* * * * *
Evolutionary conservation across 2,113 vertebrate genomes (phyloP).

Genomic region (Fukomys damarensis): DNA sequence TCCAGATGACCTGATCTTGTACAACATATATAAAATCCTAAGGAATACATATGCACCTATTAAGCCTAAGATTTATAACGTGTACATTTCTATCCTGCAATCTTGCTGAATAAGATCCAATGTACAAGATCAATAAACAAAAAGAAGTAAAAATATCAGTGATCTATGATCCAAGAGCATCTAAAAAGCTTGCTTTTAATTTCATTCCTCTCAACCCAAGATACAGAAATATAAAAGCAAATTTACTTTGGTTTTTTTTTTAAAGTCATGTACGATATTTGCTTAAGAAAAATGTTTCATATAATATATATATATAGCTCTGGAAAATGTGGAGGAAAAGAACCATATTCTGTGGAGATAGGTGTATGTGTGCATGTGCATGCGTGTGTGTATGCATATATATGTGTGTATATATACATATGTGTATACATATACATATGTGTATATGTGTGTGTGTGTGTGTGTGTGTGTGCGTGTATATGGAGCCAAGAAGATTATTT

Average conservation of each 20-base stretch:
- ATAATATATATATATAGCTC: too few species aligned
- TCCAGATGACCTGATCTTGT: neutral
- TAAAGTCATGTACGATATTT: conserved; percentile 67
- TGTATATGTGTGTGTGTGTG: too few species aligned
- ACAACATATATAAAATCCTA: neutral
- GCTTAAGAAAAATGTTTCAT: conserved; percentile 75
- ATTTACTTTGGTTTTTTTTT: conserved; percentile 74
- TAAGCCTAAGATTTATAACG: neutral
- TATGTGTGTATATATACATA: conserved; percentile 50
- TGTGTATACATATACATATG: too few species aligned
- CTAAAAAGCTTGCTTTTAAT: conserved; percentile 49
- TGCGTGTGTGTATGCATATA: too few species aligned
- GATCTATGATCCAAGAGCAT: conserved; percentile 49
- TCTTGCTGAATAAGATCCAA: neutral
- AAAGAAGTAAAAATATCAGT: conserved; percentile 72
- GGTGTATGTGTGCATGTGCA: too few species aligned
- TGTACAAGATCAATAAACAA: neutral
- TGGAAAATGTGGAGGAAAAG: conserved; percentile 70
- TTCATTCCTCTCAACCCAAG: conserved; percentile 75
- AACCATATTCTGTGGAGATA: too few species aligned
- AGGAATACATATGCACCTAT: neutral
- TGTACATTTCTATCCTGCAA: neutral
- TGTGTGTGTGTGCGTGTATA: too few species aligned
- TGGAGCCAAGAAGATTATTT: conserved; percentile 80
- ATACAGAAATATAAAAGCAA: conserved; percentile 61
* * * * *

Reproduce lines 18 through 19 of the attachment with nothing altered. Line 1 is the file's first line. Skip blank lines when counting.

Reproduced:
- AAAGAAGTAAAAATATCAGT: conserved; percentile 72
- GGTGTATGTGTGCATGTGCA: too few species aligned